“From the far north they heard a low wail of the wind, and Uncle Henry and Dorothy could see where the long grass bowed in waves before the coming storm.” This is a memorable line in L. Frank Baum's renowned children’s book: The Wonderful Wizard of Oz (published in 1900). The story is about a young girl named Dorothy and is set in the magical Land of Oz where she and her pet dog Toto are swept away from their home by a tornado. She learns that she has to destroy the Wicked Witch of the West in order to go back home.
Henry Littlefield, an American author, educator, and historian, believes that the scenes in The Wonderful Wizard of Oz have a deeper meaning in contrast to the seemingly simple plot. In the novel, Dorothy walks to the emerald city wearing her silver shoes, which is different from the ruby red shoes depicted in the movie. Littlefield believes that this is connected to the Gilded age during the 1890s, when farmers wanted to add silver to gold so that it would be easier for farmers to borrow money.
Littlefield also claims that the characters in The Wonderful Wizard of Oz represent figures from the Gilded age. Munchkins are ordinary people oppressed by the witches of the East, banks, and monopolies. The Scarecrow is the farmer, and the Tin man is the industrial worker who has been dehumanized by factory labor. The cowardly lion is William Jennings Bryan, the leader of the Democratic Party, supported by the farmers and workers of the populist movements.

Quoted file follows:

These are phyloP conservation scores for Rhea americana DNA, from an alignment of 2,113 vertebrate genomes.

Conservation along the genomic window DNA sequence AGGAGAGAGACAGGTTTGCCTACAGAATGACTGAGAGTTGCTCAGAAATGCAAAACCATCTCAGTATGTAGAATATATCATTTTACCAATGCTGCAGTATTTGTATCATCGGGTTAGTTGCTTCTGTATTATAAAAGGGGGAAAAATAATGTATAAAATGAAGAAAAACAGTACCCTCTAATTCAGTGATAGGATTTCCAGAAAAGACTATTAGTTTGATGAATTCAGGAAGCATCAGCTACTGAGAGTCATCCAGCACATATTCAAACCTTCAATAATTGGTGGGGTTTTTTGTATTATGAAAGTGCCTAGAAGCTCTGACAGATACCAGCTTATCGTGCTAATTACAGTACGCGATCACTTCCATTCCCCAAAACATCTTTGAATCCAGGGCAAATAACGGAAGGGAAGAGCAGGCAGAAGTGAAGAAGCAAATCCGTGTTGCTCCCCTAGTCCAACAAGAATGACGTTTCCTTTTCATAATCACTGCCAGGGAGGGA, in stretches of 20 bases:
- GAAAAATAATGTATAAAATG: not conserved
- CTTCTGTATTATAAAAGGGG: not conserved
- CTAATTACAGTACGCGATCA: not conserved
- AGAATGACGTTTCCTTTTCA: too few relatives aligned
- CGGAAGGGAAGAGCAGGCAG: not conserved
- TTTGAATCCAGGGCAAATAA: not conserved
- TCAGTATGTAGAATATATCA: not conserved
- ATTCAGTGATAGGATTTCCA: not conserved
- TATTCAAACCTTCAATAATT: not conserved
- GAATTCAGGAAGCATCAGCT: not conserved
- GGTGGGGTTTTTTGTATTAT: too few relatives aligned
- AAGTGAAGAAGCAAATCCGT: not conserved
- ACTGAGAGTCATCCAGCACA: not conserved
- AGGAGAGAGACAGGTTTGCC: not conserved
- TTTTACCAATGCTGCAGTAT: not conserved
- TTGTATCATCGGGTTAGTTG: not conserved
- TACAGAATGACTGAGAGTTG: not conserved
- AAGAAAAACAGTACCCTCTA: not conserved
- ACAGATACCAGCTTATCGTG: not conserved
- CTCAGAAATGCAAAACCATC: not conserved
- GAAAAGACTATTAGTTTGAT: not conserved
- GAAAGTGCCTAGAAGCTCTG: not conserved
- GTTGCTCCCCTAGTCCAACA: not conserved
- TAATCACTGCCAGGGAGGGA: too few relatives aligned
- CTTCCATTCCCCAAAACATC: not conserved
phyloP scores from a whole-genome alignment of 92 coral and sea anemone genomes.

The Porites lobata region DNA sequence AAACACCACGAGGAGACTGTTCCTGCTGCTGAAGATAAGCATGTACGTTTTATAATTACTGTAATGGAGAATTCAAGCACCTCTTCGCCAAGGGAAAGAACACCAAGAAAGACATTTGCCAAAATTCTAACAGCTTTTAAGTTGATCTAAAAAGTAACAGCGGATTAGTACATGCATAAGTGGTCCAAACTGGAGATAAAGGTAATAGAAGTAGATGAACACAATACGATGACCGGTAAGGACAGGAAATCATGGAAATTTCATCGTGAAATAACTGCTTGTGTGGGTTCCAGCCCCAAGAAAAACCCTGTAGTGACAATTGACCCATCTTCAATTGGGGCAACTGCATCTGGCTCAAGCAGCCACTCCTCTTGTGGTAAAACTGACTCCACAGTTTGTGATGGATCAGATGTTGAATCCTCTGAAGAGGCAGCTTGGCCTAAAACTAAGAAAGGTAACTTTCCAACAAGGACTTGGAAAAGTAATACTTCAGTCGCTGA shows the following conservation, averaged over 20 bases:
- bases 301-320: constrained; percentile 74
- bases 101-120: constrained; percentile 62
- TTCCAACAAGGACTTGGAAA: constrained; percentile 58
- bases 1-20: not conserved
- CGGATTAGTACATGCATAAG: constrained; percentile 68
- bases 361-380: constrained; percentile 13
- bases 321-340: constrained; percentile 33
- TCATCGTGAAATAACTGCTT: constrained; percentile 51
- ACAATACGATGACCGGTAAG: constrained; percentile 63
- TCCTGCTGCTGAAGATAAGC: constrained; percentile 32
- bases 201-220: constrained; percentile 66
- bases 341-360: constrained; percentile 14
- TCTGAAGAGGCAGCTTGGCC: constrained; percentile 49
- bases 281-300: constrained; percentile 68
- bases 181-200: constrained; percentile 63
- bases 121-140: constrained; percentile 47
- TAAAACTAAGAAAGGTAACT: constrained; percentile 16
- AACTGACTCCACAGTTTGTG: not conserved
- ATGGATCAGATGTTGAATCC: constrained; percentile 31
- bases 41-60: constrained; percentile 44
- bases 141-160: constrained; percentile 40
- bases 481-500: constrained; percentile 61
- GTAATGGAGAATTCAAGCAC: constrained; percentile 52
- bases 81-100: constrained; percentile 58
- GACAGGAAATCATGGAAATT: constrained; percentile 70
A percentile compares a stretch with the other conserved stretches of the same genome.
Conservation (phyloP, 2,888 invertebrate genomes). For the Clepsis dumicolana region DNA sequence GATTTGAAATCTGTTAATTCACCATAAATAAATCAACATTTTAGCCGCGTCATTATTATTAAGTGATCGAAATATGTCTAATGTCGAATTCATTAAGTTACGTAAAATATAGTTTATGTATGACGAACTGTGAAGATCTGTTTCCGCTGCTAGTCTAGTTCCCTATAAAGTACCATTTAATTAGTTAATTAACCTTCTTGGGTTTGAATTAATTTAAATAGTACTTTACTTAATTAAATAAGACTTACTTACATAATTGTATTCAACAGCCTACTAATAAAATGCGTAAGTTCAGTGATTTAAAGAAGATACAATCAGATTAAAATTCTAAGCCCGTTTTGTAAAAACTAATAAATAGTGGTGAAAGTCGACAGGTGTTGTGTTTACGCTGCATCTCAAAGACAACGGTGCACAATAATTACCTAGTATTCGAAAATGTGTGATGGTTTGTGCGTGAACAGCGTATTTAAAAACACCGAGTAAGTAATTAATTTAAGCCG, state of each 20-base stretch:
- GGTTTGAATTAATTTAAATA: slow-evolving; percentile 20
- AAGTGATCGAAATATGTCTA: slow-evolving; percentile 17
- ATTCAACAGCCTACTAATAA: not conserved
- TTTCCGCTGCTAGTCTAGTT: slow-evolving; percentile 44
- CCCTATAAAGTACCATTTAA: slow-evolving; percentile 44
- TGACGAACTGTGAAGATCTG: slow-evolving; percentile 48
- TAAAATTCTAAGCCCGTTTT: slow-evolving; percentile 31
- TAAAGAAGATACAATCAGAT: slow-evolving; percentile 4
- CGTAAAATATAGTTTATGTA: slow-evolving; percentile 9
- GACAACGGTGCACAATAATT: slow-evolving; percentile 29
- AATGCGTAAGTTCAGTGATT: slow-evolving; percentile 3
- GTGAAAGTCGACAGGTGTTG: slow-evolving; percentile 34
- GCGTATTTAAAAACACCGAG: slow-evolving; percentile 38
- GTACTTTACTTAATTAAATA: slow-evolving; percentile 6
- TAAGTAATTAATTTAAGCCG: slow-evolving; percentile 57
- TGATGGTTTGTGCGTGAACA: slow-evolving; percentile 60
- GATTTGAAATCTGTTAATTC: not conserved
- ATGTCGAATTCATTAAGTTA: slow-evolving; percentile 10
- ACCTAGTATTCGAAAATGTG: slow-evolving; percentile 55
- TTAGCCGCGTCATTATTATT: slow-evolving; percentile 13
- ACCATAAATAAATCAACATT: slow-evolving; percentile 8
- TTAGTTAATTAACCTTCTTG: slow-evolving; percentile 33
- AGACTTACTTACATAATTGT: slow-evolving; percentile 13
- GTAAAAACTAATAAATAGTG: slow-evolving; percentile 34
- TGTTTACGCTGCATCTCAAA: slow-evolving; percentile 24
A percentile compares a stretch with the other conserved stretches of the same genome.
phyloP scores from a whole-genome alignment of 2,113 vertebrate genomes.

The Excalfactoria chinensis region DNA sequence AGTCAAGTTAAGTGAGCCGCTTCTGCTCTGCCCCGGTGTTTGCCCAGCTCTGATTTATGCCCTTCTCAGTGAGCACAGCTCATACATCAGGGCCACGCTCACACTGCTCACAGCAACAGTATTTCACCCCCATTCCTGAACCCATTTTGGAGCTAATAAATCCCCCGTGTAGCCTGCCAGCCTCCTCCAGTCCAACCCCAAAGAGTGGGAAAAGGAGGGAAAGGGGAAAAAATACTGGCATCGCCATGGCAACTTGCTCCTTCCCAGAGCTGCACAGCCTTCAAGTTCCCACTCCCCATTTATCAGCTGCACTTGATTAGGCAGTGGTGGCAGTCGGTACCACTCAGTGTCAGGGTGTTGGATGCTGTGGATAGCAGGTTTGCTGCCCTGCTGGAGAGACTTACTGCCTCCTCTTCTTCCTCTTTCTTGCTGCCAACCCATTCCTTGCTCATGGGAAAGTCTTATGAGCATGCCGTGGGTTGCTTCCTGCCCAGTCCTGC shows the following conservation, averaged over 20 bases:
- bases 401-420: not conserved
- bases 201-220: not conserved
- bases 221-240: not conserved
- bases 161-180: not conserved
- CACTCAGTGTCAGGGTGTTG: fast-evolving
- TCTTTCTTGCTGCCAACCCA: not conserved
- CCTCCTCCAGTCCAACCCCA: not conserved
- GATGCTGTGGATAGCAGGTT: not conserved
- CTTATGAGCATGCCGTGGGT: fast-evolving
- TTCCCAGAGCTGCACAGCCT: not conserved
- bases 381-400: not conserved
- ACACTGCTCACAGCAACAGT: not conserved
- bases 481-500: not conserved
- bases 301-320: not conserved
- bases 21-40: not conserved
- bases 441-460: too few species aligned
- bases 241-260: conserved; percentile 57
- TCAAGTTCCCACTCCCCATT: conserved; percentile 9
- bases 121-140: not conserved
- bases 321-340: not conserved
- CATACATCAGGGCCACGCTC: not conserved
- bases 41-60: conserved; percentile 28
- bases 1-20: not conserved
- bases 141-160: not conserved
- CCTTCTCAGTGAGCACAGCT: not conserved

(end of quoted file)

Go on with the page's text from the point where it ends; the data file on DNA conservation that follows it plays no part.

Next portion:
Though Littlefield’s theory seems acceptable, L. Frank Baum’s introduction claims that "The Wonderful Wizard of Oz was written solely to pleasure children today.” Moreover, doubts and other theories have arisen, questioning whether or not Braum was intentionally trying to convey a hidden truth. Still, regardless of Braum's true intentions, The Wonderful Wizard of Oz remains as one of the world's greatest children's stories known all around the world.
- Henry Littlefield
- Wizard of Oz